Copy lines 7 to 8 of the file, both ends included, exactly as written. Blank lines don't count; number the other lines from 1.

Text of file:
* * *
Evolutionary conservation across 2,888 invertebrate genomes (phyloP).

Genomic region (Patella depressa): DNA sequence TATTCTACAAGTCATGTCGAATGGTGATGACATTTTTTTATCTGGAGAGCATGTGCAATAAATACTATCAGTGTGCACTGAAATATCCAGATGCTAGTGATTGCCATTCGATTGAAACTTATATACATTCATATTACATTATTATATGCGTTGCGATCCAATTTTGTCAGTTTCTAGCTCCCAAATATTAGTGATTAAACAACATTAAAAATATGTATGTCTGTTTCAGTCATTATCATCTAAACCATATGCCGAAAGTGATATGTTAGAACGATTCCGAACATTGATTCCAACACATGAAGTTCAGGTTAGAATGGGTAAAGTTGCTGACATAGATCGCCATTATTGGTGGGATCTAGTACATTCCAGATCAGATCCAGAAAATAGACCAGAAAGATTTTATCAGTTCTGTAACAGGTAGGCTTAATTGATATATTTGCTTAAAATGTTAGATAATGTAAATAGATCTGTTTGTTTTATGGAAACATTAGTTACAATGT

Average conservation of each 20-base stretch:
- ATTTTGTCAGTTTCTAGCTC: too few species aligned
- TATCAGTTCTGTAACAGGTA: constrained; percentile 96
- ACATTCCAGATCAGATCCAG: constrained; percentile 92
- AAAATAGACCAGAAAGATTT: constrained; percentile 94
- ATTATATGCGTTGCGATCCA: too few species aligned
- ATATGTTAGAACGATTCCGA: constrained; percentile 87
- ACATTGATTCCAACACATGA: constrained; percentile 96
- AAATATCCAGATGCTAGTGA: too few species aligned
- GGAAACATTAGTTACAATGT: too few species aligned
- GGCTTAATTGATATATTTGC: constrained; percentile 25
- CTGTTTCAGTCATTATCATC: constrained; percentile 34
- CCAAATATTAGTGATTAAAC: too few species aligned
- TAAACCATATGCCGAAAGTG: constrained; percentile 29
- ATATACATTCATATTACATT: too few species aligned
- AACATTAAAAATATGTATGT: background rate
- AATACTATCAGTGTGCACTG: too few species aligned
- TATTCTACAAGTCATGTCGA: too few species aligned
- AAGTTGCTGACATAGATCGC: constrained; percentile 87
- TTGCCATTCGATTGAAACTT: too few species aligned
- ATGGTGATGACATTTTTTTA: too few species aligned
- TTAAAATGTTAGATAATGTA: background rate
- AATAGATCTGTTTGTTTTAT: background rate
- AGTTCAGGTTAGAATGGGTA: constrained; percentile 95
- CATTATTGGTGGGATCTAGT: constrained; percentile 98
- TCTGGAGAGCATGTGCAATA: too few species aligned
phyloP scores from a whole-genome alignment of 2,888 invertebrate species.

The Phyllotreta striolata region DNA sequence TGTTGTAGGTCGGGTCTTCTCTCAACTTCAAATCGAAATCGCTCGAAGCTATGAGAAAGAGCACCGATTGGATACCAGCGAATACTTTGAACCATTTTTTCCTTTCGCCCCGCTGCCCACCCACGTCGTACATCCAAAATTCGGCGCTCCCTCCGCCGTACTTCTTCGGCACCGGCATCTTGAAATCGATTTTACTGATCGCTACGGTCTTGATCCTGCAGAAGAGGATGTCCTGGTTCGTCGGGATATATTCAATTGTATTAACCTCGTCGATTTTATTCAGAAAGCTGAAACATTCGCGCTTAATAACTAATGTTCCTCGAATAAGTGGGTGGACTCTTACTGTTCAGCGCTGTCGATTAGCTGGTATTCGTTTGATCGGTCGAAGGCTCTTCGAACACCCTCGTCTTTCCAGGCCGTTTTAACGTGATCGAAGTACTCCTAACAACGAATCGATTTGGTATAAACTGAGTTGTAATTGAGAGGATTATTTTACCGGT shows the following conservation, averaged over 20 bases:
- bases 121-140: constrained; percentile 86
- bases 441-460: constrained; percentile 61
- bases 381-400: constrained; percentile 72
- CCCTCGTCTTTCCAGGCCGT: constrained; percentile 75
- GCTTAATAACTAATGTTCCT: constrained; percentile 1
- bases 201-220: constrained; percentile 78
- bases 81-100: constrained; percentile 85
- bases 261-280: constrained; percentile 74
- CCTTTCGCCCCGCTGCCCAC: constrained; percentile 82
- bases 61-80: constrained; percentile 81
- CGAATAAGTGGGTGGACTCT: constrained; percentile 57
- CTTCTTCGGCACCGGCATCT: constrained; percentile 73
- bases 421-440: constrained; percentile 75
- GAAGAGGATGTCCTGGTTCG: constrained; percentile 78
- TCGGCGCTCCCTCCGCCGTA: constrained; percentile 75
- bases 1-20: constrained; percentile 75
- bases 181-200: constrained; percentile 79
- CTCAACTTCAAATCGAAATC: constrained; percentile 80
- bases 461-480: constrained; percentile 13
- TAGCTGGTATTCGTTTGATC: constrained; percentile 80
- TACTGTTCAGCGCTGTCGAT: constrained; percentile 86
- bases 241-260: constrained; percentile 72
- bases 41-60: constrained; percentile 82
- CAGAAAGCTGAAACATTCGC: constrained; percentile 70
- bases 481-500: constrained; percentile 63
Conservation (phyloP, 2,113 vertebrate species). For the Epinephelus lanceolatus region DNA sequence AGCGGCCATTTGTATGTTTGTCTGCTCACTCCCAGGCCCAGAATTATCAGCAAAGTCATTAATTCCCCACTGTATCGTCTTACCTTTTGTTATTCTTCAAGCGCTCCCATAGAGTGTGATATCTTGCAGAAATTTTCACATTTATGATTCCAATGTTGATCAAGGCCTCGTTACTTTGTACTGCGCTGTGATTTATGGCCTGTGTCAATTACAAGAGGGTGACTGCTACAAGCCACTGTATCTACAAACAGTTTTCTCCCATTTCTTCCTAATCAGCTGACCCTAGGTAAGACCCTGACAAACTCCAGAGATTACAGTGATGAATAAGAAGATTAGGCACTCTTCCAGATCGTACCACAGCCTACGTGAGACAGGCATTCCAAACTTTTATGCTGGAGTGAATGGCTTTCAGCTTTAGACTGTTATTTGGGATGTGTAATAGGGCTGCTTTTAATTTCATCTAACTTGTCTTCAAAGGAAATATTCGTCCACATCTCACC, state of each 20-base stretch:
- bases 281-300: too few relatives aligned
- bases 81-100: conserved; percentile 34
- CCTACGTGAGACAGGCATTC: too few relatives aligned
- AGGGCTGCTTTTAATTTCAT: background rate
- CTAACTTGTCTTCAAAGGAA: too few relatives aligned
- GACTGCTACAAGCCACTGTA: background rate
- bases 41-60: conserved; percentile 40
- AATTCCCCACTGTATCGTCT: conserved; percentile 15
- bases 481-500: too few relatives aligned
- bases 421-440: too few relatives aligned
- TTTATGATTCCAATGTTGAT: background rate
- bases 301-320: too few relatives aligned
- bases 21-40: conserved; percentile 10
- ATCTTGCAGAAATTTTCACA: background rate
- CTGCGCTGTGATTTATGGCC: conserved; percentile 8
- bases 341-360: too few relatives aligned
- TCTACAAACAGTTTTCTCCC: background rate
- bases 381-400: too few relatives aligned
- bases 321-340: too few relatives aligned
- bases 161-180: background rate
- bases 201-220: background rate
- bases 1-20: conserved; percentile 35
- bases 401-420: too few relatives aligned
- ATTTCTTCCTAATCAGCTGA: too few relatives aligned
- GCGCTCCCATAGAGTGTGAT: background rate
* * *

- AAAATAGACCAGAAAGATTT: constrained; percentile 94
- ATTATATGCGTTGCGATCCA: too few species aligned